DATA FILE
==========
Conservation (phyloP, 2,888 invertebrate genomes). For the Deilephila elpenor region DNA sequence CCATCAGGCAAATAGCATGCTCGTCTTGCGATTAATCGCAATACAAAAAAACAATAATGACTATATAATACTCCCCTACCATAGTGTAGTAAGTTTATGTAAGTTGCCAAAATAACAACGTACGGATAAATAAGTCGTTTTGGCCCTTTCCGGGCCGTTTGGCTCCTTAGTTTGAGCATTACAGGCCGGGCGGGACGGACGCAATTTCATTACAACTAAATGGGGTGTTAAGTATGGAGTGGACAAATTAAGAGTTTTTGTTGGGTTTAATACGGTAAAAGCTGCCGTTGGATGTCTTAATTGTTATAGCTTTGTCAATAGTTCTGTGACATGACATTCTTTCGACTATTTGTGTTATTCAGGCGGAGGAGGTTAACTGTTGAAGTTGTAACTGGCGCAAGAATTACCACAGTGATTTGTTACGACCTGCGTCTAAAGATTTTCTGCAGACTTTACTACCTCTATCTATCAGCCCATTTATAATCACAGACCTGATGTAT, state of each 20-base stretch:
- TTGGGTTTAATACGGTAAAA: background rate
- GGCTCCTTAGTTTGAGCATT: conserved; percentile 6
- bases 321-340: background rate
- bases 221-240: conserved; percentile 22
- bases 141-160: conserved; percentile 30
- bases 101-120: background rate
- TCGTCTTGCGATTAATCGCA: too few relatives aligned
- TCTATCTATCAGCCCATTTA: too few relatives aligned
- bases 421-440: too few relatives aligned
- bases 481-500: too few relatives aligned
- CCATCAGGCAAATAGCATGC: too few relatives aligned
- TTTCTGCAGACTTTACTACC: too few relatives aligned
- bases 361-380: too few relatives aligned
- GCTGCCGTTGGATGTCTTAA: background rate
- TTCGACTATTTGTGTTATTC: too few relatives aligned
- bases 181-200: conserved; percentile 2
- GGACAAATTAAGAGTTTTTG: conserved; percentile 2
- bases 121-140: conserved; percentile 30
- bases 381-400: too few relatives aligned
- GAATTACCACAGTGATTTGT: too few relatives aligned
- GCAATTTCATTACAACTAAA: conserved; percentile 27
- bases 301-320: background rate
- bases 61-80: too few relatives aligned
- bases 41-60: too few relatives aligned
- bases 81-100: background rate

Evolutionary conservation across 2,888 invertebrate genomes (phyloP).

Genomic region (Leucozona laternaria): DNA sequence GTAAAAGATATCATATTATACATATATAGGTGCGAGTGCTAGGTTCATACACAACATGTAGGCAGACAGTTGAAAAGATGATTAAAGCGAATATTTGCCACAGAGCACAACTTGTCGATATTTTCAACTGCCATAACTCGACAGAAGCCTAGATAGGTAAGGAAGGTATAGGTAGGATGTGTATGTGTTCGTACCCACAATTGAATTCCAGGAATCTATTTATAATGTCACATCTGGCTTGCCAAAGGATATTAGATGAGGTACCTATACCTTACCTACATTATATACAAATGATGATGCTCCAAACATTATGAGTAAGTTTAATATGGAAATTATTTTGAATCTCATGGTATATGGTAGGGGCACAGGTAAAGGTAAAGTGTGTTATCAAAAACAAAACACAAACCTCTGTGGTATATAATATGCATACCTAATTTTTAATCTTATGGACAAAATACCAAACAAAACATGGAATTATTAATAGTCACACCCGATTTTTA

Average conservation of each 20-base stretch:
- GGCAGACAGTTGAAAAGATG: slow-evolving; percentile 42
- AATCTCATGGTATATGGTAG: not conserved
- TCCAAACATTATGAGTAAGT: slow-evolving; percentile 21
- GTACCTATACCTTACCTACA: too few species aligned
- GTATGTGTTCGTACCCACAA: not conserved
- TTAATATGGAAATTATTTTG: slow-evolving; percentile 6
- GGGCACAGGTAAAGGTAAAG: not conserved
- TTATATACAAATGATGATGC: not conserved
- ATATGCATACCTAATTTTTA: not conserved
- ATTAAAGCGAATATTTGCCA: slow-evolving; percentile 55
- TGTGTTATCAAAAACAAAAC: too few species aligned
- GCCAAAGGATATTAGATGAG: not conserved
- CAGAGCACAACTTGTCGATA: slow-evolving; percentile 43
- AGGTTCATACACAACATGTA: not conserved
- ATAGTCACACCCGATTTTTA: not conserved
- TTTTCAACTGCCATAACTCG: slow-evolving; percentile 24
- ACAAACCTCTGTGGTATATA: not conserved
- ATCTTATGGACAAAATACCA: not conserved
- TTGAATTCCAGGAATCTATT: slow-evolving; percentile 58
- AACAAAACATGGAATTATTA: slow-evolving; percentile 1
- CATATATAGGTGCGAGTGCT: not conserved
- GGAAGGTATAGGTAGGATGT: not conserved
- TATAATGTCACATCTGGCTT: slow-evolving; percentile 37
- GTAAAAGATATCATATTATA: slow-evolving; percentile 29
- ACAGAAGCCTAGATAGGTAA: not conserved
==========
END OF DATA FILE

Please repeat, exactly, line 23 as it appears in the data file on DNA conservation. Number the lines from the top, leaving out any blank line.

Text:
- bases 301-320: background rate